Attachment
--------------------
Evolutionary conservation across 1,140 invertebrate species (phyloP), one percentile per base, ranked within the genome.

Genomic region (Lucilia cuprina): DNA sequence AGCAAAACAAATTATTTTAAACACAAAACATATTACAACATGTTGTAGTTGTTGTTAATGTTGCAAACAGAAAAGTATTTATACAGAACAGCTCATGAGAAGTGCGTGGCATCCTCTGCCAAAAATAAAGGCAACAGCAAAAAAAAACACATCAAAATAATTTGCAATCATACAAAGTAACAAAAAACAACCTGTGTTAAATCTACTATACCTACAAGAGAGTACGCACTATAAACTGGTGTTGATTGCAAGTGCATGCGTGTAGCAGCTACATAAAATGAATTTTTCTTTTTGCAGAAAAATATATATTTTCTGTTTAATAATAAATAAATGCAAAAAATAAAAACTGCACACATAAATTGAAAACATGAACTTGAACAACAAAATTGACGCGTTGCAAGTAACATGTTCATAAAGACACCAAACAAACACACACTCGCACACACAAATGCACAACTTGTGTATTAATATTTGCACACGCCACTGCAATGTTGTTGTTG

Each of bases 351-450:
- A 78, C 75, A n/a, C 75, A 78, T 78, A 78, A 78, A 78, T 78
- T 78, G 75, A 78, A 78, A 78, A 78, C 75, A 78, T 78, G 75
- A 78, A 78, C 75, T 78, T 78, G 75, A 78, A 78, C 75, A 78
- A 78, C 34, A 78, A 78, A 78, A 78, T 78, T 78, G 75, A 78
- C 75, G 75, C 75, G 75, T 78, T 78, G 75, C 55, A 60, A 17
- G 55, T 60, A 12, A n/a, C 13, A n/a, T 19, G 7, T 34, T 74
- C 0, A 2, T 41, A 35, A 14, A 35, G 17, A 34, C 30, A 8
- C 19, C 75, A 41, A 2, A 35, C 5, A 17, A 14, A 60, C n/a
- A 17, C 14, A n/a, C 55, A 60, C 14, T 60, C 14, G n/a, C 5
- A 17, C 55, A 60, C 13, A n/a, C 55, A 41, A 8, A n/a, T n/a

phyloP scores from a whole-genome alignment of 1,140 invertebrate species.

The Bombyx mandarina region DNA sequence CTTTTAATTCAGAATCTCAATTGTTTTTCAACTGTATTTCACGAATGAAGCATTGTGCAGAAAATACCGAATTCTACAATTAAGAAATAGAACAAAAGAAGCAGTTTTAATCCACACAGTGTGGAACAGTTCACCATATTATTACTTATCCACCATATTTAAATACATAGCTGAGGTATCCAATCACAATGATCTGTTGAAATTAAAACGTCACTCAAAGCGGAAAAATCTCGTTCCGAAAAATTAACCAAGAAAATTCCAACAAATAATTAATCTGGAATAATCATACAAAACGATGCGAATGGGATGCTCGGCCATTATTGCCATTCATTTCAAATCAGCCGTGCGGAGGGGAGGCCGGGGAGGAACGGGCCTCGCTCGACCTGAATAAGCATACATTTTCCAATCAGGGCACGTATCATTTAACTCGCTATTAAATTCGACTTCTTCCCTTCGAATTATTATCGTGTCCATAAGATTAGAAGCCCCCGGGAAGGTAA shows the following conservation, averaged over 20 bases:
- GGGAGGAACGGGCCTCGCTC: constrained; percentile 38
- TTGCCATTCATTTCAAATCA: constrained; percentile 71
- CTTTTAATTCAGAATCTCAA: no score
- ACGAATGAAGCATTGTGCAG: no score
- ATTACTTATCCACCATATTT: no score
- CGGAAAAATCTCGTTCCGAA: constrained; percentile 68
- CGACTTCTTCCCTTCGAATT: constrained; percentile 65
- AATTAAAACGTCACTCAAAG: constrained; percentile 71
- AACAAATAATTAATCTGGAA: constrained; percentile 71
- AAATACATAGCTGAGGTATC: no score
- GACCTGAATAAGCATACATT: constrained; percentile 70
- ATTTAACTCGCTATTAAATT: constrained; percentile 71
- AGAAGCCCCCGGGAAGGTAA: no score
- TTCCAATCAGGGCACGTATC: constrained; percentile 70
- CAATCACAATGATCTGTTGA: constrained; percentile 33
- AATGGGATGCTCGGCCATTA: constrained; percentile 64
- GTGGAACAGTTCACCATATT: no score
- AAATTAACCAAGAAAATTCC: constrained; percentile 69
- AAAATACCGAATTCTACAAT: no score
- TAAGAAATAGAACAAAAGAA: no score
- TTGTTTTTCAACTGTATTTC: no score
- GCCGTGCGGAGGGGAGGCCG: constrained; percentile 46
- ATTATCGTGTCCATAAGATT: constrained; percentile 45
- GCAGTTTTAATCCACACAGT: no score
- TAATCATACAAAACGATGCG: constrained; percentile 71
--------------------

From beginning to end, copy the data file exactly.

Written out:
Evolutionary conservation across 1,140 invertebrate species (phyloP), one percentile per base, ranked within the genome.

Genomic region (Lucilia cuprina): DNA sequence AGCAAAACAAATTATTTTAAACACAAAACATATTACAACATGTTGTAGTTGTTGTTAATGTTGCAAACAGAAAAGTATTTATACAGAACAGCTCATGAGAAGTGCGTGGCATCCTCTGCCAAAAATAAAGGCAACAGCAAAAAAAAACACATCAAAATAATTTGCAATCATACAAAGTAACAAAAAACAACCTGTGTTAAATCTACTATACCTACAAGAGAGTACGCACTATAAACTGGTGTTGATTGCAAGTGCATGCGTGTAGCAGCTACATAAAATGAATTTTTCTTTTTGCAGAAAAATATATATTTTCTGTTTAATAATAAATAAATGCAAAAAATAAAAACTGCACACATAAATTGAAAACATGAACTTGAACAACAAAATTGACGCGTTGCAAGTAACATGTTCATAAAGACACCAAACAAACACACACTCGCACACACAAATGCACAACTTGTGTATTAATATTTGCACACGCCACTGCAATGTTGTTGTTG

Each of bases 351-450:
- A 78, C 75, A n/a, C 75, A 78, T 78, A 78, A 78, A 78, T 78
- T 78, G 75, A 78, A 78, A 78, A 78, C 75, A 78, T 78, G 75
- A 78, A 78, C 75, T 78, T 78, G 75, A 78, A 78, C 75, A 78
- A 78, C 34, A 78, A 78, A 78, A 78, T 78, T 78, G 75, A 78
- C 75, G 75, C 75, G 75, T 78, T 78, G 75, C 55, A 60, A 17
- G 55, T 60, A 12, A n/a, C 13, A n/a, T 19, G 7, T 34, T 74
- C 0, A 2, T 41, A 35, A 14, A 35, G 17, A 34, C 30, A 8
- C 19, C 75, A 41, A 2, A 35, C 5, A 17, A 14, A 60, C n/a
- A 17, C 14, A n/a, C 55, A 60, C 14, T 60, C 14, G n/a, C 5
- A 17, C 55, A 60, C 13, A n/a, C 55, A 41, A 8, A n/a, T n/a

phyloP scores from a whole-genome alignment of 1,140 invertebrate species.

The Bombyx mandarina region DNA sequence CTTTTAATTCAGAATCTCAATTGTTTTTCAACTGTATTTCACGAATGAAGCATTGTGCAGAAAATACCGAATTCTACAATTAAGAAATAGAACAAAAGAAGCAGTTTTAATCCACACAGTGTGGAACAGTTCACCATATTATTACTTATCCACCATATTTAAATACATAGCTGAGGTATCCAATCACAATGATCTGTTGAAATTAAAACGTCACTCAAAGCGGAAAAATCTCGTTCCGAAAAATTAACCAAGAAAATTCCAACAAATAATTAATCTGGAATAATCATACAAAACGATGCGAATGGGATGCTCGGCCATTATTGCCATTCATTTCAAATCAGCCGTGCGGAGGGGAGGCCGGGGAGGAACGGGCCTCGCTCGACCTGAATAAGCATACATTTTCCAATCAGGGCACGTATCATTTAACTCGCTATTAAATTCGACTTCTTCCCTTCGAATTATTATCGTGTCCATAAGATTAGAAGCCCCCGGGAAGGTAA shows the following conservation, averaged over 20 bases:
- GGGAGGAACGGGCCTCGCTC: constrained; percentile 38
- TTGCCATTCATTTCAAATCA: constrained; percentile 71
- CTTTTAATTCAGAATCTCAA: no score
- ACGAATGAAGCATTGTGCAG: no score
- ATTACTTATCCACCATATTT: no score
- CGGAAAAATCTCGTTCCGAA: constrained; percentile 68
- CGACTTCTTCCCTTCGAATT: constrained; percentile 65
- AATTAAAACGTCACTCAAAG: constrained; percentile 71
- AACAAATAATTAATCTGGAA: constrained; percentile 71
- AAATACATAGCTGAGGTATC: no score
- GACCTGAATAAGCATACATT: constrained; percentile 70
- ATTTAACTCGCTATTAAATT: constrained; percentile 71
- AGAAGCCCCCGGGAAGGTAA: no score
- TTCCAATCAGGGCACGTATC: constrained; percentile 70
- CAATCACAATGATCTGTTGA: constrained; percentile 33
- AATGGGATGCTCGGCCATTA: constrained; percentile 64
- GTGGAACAGTTCACCATATT: no score
- AAATTAACCAAGAAAATTCC: constrained; percentile 69
- AAAATACCGAATTCTACAAT: no score
- TAAGAAATAGAACAAAAGAA: no score
- TTGTTTTTCAACTGTATTTC: no score
- GCCGTGCGGAGGGGAGGCCG: constrained; percentile 46
- ATTATCGTGTCCATAAGATT: constrained; percentile 45
- GCAGTTTTAATCCACACAGT: no score
- TAATCATACAAAACGATGCG: constrained; percentile 71